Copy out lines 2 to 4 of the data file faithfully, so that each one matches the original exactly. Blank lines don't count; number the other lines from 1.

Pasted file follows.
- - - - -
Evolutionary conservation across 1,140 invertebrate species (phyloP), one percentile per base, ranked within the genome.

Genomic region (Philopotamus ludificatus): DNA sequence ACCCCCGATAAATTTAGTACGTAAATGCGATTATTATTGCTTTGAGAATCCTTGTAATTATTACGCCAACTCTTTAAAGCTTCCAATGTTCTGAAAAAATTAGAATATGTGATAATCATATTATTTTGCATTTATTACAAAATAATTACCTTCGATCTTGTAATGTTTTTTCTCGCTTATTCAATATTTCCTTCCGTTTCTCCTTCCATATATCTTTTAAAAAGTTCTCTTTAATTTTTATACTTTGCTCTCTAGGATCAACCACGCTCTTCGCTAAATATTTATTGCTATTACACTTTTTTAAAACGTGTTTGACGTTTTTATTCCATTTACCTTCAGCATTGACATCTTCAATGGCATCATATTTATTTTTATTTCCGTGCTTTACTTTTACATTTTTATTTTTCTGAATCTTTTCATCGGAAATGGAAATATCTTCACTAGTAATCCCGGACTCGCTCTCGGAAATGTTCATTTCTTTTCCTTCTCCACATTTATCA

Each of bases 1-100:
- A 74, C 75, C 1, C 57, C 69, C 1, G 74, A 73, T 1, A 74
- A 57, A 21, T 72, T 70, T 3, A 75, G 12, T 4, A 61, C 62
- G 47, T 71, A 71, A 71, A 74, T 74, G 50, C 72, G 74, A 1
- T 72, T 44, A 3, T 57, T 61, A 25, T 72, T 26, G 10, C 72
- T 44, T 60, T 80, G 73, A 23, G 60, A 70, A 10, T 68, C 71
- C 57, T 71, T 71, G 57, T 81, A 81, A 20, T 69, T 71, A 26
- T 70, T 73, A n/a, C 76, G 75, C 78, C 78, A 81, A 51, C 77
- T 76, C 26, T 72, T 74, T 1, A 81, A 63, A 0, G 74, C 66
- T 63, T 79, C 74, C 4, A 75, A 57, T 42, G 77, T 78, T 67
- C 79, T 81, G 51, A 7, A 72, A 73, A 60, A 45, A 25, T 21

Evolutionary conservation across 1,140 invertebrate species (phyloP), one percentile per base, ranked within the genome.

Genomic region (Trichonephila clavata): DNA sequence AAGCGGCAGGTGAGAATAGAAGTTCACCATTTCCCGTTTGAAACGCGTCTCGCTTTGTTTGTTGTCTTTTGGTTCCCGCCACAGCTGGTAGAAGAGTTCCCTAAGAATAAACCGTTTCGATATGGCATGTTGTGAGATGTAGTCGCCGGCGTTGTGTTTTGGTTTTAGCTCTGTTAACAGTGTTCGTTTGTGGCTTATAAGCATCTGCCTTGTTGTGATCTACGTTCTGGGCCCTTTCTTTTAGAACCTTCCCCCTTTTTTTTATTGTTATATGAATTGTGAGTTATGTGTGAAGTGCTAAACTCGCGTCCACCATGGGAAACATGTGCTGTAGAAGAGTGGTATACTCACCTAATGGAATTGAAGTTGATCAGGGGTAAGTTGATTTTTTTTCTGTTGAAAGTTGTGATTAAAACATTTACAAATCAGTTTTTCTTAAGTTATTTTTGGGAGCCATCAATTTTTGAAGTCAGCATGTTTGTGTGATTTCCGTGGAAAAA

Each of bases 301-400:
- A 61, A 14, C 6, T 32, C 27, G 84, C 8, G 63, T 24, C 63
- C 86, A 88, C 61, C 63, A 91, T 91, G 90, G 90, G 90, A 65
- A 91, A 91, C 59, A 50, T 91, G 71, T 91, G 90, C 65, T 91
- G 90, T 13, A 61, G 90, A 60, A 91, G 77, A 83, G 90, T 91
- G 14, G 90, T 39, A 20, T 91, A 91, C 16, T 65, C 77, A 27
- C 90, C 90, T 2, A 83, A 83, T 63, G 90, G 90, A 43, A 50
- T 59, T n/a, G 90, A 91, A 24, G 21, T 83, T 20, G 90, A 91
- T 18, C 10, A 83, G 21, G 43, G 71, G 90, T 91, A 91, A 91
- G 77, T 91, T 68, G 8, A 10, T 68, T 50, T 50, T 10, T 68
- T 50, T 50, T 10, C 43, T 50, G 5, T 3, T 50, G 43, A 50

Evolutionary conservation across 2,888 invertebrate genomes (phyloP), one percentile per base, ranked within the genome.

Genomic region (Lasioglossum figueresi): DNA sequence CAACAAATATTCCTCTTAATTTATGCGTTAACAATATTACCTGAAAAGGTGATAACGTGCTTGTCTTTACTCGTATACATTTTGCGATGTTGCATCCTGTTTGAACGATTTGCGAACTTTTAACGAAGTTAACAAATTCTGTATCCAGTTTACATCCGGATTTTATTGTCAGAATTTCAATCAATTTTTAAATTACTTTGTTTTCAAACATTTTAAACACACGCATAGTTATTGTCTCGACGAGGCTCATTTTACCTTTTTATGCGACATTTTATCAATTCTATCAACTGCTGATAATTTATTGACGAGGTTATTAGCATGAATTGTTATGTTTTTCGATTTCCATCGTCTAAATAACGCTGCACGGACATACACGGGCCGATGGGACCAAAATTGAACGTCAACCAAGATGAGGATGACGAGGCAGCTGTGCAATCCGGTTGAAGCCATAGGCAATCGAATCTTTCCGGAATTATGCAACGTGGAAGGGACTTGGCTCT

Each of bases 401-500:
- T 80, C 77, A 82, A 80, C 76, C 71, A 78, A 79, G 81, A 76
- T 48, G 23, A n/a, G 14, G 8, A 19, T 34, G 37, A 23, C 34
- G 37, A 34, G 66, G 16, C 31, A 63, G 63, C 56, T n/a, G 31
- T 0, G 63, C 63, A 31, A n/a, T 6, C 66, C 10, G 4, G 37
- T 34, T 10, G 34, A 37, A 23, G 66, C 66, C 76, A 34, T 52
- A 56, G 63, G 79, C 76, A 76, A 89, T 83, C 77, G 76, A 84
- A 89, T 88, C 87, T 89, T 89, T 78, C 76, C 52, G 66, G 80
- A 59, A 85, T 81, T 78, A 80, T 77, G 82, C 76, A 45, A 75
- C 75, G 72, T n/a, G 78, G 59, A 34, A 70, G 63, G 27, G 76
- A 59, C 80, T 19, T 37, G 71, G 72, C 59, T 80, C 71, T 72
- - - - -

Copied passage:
Genomic region (Philopotamus ludificatus): DNA sequence ACCCCCGATAAATTTAGTACGTAAATGCGATTATTATTGCTTTGAGAATCCTTGTAATTATTACGCCAACTCTTTAAAGCTTCCAATGTTCTGAAAAAATTAGAATATGTGATAATCATATTATTTTGCATTTATTACAAAATAATTACCTTCGATCTTGTAATGTTTTTTCTCGCTTATTCAATATTTCCTTCCGTTTCTCCTTCCATATATCTTTTAAAAAGTTCTCTTTAATTTTTATACTTTGCTCTCTAGGATCAACCACGCTCTTCGCTAAATATTTATTGCTATTACACTTTTTTAAAACGTGTTTGACGTTTTTATTCCATTTACCTTCAGCATTGACATCTTCAATGGCATCATATTTATTTTTATTTCCGTGCTTTACTTTTACATTTTTATTTTTCTGAATCTTTTCATCGGAAATGGAAATATCTTCACTAGTAATCCCGGACTCGCTCTCGGAAATGTTCATTTCTTTTCCTTCTCCACATTTATCA

Each of bases 1-100:
- A 74, C 75, C 1, C 57, C 69, C 1, G 74, A 73, T 1, A 74